The Pale Blue Eye Review

The Pale Blue Eye
West Point, New York, 1830. When a cadet at the burgeoning military academy is found hanged with his heart cut out, the top brass summons former New York City constable Augustus Landor (Bale) to investigate. While attempting to solve this grisly mystery, the reluctant detective engages the help of one of the cadets: a strange but brilliant young fellow by the name of Edgar Allan Poe (Melling)...

by Dan Jolin |
Published on
Original Title:

The Pale Blue Eye

With the whodunnit enjoying a comeback via the likes of Glass OnionSee How They Run and Death On The Nile, the time's surely ripe for a murder-mystery movie which involves the genre's very inventor. However, neither Louis Bayard’s original 2006 novel The Pale Blue Eye nor this moody adaptation by Scott Cooper (Crazy HeartHostiles) go as far as to make Edgar Allan Poe the lead detective. More intriguingly, he is the recruited sidekick: part assistant, part observer, part possible suspect.

This gives Cooper (as it did Bayard) the opportunity to dot Poe-ish Easter eggs around the narrative, especially given we meet him as a young man (played by one-time Dudley Dursley, Harry Melling) who is bound to be moulded by the macabre events that occur during his time at West Point. However, the focus is more on Christian Bale as Augustus Landor: a dour fellow with a robust reputation as a New York City constable, now retired and a West Point local. He is prone to a tipple, a recent widower, and has a missing daughter, all of which make his mood darker and frostier than his wintry, Gothic surroundings.

The climax is as bloody as it is bloody ridiculous.

This is where the initial promise of The Pale Blue Eye starts to leak away. Bale has done great work with Cooper before, in Out Of The Furnace and Hostiles, but Landor just isn’t a very interesting protagonist. Unlike Benoit Blanc or the Branagh-portrayed Poirot, he has no flair, no charm, no engaging quirks or investigative style. He scowls, grumbles and rubs his starchy employers (stalwart but misplaced Brits Timothy Spall and Simon McBurney) the wrong way. A lack of tact can’t be mistaken for a personality.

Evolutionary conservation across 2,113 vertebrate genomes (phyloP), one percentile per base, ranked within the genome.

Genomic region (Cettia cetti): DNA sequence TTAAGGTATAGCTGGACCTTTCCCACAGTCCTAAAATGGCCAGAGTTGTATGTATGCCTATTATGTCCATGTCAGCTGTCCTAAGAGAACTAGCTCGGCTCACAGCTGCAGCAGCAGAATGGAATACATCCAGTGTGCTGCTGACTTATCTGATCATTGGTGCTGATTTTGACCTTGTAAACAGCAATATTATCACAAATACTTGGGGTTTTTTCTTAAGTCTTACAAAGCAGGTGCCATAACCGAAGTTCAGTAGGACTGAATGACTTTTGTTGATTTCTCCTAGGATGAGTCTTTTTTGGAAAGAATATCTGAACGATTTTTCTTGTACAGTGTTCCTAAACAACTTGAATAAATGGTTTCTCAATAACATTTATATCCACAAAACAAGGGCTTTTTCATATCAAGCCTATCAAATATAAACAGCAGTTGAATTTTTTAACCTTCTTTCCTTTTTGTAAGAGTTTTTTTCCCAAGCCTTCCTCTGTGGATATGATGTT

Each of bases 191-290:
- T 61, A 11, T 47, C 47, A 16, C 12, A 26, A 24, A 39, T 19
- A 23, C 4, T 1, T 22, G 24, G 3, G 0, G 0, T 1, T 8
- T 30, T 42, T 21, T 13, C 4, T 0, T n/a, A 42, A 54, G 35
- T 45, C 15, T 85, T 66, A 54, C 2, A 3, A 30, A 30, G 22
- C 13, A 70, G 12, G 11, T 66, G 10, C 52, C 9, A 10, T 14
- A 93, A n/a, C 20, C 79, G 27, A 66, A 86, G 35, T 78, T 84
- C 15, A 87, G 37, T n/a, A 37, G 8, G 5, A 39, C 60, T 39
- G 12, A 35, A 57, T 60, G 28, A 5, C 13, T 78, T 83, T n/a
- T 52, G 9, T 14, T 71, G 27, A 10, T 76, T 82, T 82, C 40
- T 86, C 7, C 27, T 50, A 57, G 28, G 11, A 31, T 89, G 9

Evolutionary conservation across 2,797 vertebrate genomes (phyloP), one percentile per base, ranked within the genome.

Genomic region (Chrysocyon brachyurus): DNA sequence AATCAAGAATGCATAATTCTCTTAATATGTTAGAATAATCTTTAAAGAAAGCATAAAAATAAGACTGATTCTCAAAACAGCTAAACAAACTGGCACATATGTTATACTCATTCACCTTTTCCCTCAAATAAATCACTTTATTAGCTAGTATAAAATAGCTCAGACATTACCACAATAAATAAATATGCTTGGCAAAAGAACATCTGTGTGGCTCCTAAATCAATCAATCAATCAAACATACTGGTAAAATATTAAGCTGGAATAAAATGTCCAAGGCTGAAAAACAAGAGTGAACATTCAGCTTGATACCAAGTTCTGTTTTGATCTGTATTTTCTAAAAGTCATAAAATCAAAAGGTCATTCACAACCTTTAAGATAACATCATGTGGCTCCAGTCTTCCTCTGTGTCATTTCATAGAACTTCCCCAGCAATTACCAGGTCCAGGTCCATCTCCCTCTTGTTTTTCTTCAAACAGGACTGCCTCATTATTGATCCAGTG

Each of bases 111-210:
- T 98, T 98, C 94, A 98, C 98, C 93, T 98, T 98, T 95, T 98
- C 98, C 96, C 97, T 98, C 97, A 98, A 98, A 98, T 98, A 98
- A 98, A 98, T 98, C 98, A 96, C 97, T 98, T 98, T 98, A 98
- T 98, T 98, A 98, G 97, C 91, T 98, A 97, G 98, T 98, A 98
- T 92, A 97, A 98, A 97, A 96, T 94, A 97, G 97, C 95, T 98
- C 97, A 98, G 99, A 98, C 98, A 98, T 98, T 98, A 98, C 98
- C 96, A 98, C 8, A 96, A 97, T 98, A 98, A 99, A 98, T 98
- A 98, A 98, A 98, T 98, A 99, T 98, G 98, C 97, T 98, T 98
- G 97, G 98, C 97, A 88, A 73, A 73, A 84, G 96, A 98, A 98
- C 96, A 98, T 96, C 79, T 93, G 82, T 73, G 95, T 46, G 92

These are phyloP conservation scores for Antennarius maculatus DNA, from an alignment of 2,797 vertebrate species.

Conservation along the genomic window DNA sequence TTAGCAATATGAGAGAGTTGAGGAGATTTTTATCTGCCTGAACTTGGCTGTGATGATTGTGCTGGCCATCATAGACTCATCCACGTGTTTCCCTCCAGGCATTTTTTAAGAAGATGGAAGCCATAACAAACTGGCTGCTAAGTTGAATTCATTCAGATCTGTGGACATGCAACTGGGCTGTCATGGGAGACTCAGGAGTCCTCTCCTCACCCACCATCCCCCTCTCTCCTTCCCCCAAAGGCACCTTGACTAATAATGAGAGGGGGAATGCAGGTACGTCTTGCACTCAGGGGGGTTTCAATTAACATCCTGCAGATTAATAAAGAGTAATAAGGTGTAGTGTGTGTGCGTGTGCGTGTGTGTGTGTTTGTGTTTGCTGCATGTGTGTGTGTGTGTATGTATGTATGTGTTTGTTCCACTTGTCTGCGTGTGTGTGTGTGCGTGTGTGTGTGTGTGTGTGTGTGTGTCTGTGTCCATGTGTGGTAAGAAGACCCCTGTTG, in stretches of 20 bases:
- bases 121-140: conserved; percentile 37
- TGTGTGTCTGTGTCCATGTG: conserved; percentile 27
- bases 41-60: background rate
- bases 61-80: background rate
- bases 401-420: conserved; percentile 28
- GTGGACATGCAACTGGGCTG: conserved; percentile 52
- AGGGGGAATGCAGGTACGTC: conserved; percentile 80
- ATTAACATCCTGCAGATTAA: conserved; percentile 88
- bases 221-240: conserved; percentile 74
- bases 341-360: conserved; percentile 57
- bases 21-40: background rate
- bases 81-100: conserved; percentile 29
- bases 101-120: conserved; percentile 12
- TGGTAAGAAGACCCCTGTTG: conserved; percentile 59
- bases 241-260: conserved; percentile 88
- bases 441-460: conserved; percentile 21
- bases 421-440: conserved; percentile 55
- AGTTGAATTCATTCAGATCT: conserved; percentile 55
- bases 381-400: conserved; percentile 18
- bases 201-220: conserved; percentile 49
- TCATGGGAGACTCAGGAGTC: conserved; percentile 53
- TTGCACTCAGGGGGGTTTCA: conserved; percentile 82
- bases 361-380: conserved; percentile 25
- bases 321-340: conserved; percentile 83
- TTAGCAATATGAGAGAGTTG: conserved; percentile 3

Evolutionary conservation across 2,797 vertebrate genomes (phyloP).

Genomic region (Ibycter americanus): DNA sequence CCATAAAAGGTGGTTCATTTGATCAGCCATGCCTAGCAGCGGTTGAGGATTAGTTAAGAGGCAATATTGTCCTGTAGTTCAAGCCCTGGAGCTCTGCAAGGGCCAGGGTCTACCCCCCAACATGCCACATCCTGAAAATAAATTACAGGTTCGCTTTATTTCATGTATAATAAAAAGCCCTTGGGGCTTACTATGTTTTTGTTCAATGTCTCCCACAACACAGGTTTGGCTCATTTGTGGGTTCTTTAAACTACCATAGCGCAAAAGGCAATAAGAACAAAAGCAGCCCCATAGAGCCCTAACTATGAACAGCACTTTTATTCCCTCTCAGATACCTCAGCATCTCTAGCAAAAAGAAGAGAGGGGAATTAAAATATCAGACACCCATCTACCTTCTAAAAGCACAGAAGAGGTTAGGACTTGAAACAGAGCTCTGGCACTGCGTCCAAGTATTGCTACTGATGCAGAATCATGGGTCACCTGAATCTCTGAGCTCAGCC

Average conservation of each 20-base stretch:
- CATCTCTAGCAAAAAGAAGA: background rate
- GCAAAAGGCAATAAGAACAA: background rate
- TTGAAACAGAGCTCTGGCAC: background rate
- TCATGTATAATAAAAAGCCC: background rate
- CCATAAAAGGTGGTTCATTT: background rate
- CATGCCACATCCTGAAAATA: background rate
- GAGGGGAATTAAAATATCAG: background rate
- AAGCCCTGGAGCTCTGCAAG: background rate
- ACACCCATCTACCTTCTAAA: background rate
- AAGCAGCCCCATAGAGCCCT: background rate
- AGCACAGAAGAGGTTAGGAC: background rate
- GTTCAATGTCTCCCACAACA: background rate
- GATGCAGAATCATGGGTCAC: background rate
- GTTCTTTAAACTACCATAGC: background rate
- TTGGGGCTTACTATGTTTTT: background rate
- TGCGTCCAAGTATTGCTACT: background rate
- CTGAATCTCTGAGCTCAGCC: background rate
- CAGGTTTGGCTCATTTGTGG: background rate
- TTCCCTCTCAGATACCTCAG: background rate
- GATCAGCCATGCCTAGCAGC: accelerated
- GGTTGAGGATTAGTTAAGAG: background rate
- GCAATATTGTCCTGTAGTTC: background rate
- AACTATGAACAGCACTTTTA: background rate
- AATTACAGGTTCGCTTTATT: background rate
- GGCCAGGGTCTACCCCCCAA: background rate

There is considerable compensation in the shape of Melling, who brings some much-needed colour; he even sports an outrageous Benoit Blanc-ish Kentucky-fried accent (though Poe was from Boston). After showing promise in The Ballad Of Buster Scruggs and The Devil All The Time, this is Melling’s true breakthrough, as he pulls off the tricky, square-circling act of making the young Poe as attractive as he is peculiar, as likeable as he is arrogant.

But even he can’t hold the film together as the story eventually veers into hokey occult territory, with a bonneted, buck-toothed Gillian Anderson seemingly parachuted in from a long-lost Coen brothers caper as a West Point brat’s unhinged Mommy. The climax is as bloody as it is bloody ridiculous, while the final reveal just doesn’t click; the ‘who’ in this whodunnit fails to convince in terms of the ‘why’ and the ‘how’. A careful rewatch might perhaps help, but it’s unlikely you’ll feel inspired to attempt one.

A handsome murder mystery with a neat literary twist and an impressive turn from Harry Melling, but which is overcast by the gloominess of its protagonist and the implausibility of its revelations.
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